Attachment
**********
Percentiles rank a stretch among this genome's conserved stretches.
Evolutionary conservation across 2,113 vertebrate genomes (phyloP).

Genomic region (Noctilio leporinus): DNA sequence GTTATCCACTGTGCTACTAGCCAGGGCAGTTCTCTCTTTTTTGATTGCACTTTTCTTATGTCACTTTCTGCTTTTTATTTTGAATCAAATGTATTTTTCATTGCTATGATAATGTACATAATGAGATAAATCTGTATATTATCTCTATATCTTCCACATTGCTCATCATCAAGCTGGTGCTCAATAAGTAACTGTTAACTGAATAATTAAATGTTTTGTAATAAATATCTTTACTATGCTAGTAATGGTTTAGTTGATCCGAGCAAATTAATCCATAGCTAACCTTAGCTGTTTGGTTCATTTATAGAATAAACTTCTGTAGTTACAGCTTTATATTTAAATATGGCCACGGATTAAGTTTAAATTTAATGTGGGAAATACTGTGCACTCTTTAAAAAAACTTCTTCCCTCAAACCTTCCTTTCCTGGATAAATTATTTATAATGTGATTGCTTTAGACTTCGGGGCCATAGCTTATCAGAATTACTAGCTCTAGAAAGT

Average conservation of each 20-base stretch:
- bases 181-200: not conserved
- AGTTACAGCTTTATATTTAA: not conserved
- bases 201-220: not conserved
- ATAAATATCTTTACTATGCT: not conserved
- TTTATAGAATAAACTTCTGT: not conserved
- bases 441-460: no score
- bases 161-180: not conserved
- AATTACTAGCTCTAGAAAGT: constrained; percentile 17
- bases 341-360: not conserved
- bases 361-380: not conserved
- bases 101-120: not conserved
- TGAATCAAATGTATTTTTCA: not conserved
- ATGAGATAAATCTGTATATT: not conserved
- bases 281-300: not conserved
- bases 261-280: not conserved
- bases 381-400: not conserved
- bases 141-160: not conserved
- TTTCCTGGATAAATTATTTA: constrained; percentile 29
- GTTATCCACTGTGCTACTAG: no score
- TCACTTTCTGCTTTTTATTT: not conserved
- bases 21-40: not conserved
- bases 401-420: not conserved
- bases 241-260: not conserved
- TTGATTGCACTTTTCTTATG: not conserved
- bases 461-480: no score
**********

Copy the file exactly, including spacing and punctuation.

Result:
Percentiles rank a stretch among this genome's conserved stretches.
Evolutionary conservation across 2,113 vertebrate genomes (phyloP).

Genomic region (Noctilio leporinus): DNA sequence GTTATCCACTGTGCTACTAGCCAGGGCAGTTCTCTCTTTTTTGATTGCACTTTTCTTATGTCACTTTCTGCTTTTTATTTTGAATCAAATGTATTTTTCATTGCTATGATAATGTACATAATGAGATAAATCTGTATATTATCTCTATATCTTCCACATTGCTCATCATCAAGCTGGTGCTCAATAAGTAACTGTTAACTGAATAATTAAATGTTTTGTAATAAATATCTTTACTATGCTAGTAATGGTTTAGTTGATCCGAGCAAATTAATCCATAGCTAACCTTAGCTGTTTGGTTCATTTATAGAATAAACTTCTGTAGTTACAGCTTTATATTTAAATATGGCCACGGATTAAGTTTAAATTTAATGTGGGAAATACTGTGCACTCTTTAAAAAAACTTCTTCCCTCAAACCTTCCTTTCCTGGATAAATTATTTATAATGTGATTGCTTTAGACTTCGGGGCCATAGCTTATCAGAATTACTAGCTCTAGAAAGT

Average conservation of each 20-base stretch:
- bases 181-200: not conserved
- AGTTACAGCTTTATATTTAA: not conserved
- bases 201-220: not conserved
- ATAAATATCTTTACTATGCT: not conserved
- TTTATAGAATAAACTTCTGT: not conserved
- bases 441-460: no score
- bases 161-180: not conserved
- AATTACTAGCTCTAGAAAGT: constrained; percentile 17
- bases 341-360: not conserved
- bases 361-380: not conserved
- bases 101-120: not conserved
- TGAATCAAATGTATTTTTCA: not conserved
- ATGAGATAAATCTGTATATT: not conserved
- bases 281-300: not conserved
- bases 261-280: not conserved
- bases 381-400: not conserved
- bases 141-160: not conserved
- TTTCCTGGATAAATTATTTA: constrained; percentile 29
- GTTATCCACTGTGCTACTAG: no score
- TCACTTTCTGCTTTTTATTT: not conserved
- bases 21-40: not conserved
- bases 401-420: not conserved
- bases 241-260: not conserved
- TTGATTGCACTTTTCTTATG: not conserved
- bases 461-480: no score